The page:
McDonald's to allow trade unions in China

Updated: 2007-04-17 08:47

BEIJING -- McDonald's China has promised to establish trade union branches in its 40 restaurants in the eastern Zhejiang province this year, the All-China Federation of Trade Unions (ACFTU) said Monday.

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A McDonald's spokeswoman in Beijing could not confirm the announcement, but said she would be seeking an official comment.

An ACFTU spokesman claimed that Zong Hao, central region human resources director with McDonald's China, made the remarks when visiting the Zhejiang Federation of Trade Unions (ZFTU).

The move would boost the harmonious development of labor relations, upgrade the fast food giant's social image and help it fulfill its social responsibilities, said Chen Dingxin, ZFTU vice chairman.

Chen said he hoped McDonald's China would lose no time in fulfilling its promise in accordance with China's regulations on trade unions.

Earlier this month, Kong Xianghong, vice chairman of the Guangdong Trade Unions Federation, said McDonald's had promised to set up trade union branches in the southern Guangdong province before July this year.

But a spokesman for McDonald's in Guangdong refused to confirm Kong's claim and would not comment.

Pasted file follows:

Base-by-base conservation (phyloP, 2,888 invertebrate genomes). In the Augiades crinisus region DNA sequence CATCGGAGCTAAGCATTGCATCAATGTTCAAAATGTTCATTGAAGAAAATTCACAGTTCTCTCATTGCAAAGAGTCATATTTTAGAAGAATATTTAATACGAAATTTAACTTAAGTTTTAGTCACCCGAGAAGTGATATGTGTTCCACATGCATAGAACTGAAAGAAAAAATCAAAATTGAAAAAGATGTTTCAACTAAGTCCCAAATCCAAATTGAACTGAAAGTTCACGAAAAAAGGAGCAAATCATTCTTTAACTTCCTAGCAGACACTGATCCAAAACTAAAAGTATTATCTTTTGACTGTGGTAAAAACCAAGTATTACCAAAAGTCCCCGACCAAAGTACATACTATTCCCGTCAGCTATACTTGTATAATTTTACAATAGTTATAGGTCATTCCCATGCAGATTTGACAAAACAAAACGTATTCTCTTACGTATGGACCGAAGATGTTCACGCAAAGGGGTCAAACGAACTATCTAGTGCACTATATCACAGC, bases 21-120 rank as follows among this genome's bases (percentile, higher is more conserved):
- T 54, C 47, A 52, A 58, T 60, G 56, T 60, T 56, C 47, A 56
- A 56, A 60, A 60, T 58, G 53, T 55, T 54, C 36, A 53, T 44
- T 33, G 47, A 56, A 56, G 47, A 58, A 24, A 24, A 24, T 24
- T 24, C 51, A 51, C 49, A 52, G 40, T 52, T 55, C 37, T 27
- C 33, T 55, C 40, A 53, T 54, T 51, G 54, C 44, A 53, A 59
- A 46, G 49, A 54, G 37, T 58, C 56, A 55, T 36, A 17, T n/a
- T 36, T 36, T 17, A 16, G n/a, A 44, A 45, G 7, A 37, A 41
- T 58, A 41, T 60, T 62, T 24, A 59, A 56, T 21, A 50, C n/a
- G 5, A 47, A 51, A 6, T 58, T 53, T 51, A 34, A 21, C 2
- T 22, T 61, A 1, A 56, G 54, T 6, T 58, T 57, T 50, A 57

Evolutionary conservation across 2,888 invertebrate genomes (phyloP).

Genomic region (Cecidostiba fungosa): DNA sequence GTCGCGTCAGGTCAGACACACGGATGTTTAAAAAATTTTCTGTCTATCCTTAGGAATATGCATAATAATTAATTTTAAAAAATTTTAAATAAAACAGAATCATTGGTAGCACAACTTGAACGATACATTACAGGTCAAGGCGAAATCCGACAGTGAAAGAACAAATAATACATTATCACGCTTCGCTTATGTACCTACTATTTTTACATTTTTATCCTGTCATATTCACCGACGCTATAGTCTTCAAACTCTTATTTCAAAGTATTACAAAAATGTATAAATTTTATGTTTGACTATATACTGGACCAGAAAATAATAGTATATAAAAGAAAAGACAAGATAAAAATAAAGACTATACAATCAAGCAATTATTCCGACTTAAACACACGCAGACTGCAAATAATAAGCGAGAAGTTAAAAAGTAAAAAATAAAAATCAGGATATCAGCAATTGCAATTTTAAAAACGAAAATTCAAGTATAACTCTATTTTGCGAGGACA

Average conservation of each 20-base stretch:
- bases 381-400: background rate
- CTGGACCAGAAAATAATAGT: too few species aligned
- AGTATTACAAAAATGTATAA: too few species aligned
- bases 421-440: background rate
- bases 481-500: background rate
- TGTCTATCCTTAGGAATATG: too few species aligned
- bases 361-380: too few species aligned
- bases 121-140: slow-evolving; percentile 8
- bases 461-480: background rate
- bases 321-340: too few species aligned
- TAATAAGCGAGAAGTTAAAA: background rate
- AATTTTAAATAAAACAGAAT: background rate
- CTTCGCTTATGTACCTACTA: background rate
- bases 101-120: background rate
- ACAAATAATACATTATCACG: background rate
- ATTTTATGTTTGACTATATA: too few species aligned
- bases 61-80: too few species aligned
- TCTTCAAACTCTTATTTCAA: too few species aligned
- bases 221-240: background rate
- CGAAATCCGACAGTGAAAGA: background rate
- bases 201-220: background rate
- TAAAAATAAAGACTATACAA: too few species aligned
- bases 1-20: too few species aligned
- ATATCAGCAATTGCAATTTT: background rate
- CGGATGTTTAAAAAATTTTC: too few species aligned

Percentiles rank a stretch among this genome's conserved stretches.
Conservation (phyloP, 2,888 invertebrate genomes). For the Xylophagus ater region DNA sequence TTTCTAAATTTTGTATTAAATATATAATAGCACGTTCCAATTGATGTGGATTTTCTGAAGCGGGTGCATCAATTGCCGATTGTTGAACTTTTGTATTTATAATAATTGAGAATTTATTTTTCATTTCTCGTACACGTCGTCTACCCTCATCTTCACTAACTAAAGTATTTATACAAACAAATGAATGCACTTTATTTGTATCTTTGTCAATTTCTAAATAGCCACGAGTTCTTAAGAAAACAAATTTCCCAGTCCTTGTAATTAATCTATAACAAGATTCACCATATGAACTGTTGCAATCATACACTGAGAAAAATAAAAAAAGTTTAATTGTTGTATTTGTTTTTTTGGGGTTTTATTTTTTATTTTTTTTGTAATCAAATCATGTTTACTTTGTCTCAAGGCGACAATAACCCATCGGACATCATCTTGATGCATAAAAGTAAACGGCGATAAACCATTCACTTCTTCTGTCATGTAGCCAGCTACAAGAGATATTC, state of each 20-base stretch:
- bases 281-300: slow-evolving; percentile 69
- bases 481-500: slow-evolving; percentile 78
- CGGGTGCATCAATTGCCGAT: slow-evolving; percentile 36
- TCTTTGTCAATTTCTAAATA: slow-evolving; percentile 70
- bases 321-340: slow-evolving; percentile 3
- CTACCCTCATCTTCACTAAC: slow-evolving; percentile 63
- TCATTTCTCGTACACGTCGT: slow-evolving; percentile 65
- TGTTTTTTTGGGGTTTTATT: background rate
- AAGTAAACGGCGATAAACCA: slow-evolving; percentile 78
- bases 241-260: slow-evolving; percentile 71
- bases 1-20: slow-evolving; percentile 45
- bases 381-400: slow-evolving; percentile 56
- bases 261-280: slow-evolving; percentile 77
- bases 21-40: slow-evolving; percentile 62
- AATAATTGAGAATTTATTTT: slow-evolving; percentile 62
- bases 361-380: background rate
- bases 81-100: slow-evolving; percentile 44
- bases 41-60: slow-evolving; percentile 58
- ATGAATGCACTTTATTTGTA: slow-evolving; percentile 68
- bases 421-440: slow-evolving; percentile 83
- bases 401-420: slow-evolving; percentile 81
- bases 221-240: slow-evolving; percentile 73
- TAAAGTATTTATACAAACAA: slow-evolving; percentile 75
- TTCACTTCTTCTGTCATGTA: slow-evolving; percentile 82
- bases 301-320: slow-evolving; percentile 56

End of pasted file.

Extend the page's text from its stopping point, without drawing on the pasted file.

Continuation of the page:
McDonald's, KFC and Pizza Hut have been criticized for paying their part-time employees in Guangzhou just four yuan (52 U.S. cents) per hour, up to 40 percent less than the city's statutory minimum wage of 7.5 yuan.

The labor authority in Guangdong later confirmed that certain restaurants belonging to the three international fast food chains had failed to sign labor contracts with employees and had overworked staff.

But a spokesman with the bureau did not comment on potential violations of the minimum wage regulations for students working part-time in McDonald's and KFC outlets.

All workers in enterprises, public institutions and government agencies who earn their living primarily from wages have the right to participate in and form trade union organizations, according to China's trade union law.

Wal-Mart, which had refused to establish a trade union in its Chinese branches, founded its first trade union in Shanghai in August last year.

Taking their lead from Wal-Mart, Kentucky Fried Chicken, McDonald's, Pepsi and French bank BNP have all set up trade unions in China.

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